Common Name(s): Bois de Rose
Scientific Name: Dalbergia maritima, Dalbergia louvelii
Tree Size: 40-65 ft (12-20 m) tall, 1-2 ft (.3-.6 m) trunk diameter
Average Dried Weight: 58 lbs/ft3 (930 kg/m3)
Specific Gravity (Basic, 12% MC): .74, .93
Janka Hardness: 2,600 lbf (11,570 N)
Modulus of Rupture: No data available
Elastic Modulus: No data available
Crushing Strength: No data available
Shrinkage: Radial: 4.0%, Tangential: 6.7%, Volumetric: 10.8%, T/R Ratio: 1.7
Color/Appearance: Heartwood color is a vibrant magenta or reddish purple, sometimes with darker violet-black streaks. Overall color tends to darken with age to a deep purple to nearly black.
Grain/Texture: Has a fine uniform texture with a very high natural luster.
Endgrain: Diffuse-porous; large pores in no specific arrangement; solitary and radial multiples of 2-3; heartwood deposits (dark red) common; growth rings usually indistinct; rays not visible without lens; parenchyma diffuse-in-aggregates, vasicentric, aliform (winged), and banded (marginal). Heartwood extractives (violet) leachable in water.
Rot Resistance: No data available; being a dense rosewood, it is presumably very durable.
Workability: Bois de Rose is an excellent turning wood. Turns and finishes well, and takes a high natural polish.
Odor: Has a characteristic rosewood scent while being worked.
Allergies/Toxicity: Although severe reactions are quite uncommon, rosewood in the Dalbergia genus, (such as Bois de Rose), has been reported as a sensitizer. Usually most common reactions simply include eye, skin, and respiratory irritation. See the articles Wood Allergies and Toxicity and Wood Dust Safety for more information.
Pricing/Availability: International trade of this species is currently (and rightfully) restricted. National parks and other protected areas within Madagascar have been plundered for their valuable rosewood logs. At present, only residual stockpiles of small turning and carving blanks are available at very high prices.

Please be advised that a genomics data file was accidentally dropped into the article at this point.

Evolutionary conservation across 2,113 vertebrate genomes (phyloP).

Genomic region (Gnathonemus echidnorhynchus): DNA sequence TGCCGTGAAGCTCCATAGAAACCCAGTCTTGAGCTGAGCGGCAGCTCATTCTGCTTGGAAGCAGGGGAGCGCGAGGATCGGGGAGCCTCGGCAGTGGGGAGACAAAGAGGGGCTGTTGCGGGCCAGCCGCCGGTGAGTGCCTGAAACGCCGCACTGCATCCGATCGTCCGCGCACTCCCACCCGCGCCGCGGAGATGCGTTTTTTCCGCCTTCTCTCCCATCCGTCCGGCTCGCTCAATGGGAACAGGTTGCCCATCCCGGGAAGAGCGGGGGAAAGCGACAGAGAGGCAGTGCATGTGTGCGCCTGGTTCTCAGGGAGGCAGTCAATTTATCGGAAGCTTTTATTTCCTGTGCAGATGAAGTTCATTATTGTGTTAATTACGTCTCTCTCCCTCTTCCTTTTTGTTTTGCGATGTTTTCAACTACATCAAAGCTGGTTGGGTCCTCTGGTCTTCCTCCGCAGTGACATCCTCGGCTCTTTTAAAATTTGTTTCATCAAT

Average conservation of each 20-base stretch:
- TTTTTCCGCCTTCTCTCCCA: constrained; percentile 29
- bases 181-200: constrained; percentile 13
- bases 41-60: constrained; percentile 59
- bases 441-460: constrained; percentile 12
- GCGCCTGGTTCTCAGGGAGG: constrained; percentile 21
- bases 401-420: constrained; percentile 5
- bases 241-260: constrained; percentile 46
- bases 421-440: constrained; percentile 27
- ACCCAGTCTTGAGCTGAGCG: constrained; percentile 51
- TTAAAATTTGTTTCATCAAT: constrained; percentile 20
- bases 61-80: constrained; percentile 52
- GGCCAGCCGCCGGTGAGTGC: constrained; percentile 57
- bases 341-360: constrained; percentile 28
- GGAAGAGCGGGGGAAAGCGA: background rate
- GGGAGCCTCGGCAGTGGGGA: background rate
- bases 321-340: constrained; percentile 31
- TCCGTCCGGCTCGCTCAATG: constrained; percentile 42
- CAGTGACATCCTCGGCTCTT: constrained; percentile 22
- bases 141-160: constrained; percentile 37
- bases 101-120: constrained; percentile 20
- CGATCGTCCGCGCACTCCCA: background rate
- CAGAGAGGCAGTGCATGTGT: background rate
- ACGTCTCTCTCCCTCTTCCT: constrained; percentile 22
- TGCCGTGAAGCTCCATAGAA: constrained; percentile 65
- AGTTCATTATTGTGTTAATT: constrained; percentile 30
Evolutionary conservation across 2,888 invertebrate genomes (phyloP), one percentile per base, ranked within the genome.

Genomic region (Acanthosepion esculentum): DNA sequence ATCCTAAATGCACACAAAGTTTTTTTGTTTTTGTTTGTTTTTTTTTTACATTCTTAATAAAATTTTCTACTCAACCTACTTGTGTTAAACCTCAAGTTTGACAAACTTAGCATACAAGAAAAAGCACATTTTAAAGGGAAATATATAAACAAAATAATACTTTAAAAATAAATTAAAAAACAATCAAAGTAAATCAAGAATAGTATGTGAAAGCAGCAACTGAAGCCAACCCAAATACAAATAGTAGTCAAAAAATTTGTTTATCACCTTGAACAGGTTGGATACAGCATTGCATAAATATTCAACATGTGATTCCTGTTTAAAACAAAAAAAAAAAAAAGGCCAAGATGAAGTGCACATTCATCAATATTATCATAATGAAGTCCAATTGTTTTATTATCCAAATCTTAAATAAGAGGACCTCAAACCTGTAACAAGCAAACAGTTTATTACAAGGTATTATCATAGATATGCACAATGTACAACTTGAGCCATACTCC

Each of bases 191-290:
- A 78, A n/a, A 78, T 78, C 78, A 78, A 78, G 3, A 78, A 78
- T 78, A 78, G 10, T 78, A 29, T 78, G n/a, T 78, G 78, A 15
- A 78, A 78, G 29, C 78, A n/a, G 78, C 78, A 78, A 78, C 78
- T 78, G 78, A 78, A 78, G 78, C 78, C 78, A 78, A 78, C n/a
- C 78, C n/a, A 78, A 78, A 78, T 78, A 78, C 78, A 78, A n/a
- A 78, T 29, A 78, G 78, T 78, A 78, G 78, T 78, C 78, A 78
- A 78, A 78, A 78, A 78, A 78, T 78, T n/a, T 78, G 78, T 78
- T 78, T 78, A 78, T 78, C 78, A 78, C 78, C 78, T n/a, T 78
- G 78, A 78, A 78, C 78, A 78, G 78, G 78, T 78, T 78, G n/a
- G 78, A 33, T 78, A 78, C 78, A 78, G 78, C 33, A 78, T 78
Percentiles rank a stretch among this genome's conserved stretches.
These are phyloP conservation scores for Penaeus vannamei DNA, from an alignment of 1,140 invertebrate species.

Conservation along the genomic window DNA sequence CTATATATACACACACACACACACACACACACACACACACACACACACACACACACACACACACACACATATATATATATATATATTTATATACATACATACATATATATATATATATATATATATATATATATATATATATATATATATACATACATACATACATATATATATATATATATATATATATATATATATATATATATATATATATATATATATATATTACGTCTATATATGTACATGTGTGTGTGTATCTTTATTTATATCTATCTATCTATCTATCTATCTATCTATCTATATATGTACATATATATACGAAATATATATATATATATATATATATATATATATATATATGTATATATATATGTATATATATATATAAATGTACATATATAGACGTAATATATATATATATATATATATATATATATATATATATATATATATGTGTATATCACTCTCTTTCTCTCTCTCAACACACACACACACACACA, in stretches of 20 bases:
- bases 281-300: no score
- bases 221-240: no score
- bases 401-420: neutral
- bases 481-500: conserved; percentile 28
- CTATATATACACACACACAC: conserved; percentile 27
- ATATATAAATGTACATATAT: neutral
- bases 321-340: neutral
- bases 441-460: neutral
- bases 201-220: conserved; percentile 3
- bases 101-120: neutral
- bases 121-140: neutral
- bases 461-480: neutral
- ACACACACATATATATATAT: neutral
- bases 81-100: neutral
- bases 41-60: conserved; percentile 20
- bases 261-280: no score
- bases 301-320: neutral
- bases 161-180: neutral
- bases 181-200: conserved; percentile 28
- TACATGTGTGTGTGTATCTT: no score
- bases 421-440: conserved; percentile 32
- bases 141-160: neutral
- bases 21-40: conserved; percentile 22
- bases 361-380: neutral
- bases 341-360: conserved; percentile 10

Sustainability: This wood species is in CITES Appendix III, and is on the IUCN Red List. It is listed as endangered due to a population reduction of over 50% in the past three generations, caused by a decline in its natural range, and exploitation.
Common Uses: Musical instruments, inlay, fine furniture, carving, turned objects, and other small specialty wood items.
Comments: This sought-after and prized hardwood is only found on the African island of Madagascar. Bois de Rose is french for “rosewood,” and it is in the true rosewood genus (Dalbergia), and could rightly be referred to as Madagascar Rosewood. But to avoid confusion, the common name Madagascar Rosewood belongs to another tree species endemic to Madagascar: Dalbergia baronii.
- African Blackwood (Dalbergia melanoxylon)
- Amazon Rosewood (Dalbergia spruceana)
- Brazilian Rosewood (Dalbergia nigra)
- Burmese Blackwood (Dalbergia cultrata)
- Burmese Rosewood (Dalbergia oliveri)
- Cocobolo (Dalbergia retusa)
- East Indian Rosewood (Dalbergia latifolia)
- Honduran Rosewood (Dalbergia stevensonii)
- Kingwood (Dalbergia cearensis)
- Madagascar Rosewood (Dalbergia baronii)
- Sissoo (Dalbergia sissoo)
- Tulipwood (Dalbergia decipularis)
- Yucatan Rosewood (Dalbergia tucurensis)
Scans/Pictures: A special thanks to Steve Earis for providing the wood sample (endgrain 10x) of this wood species.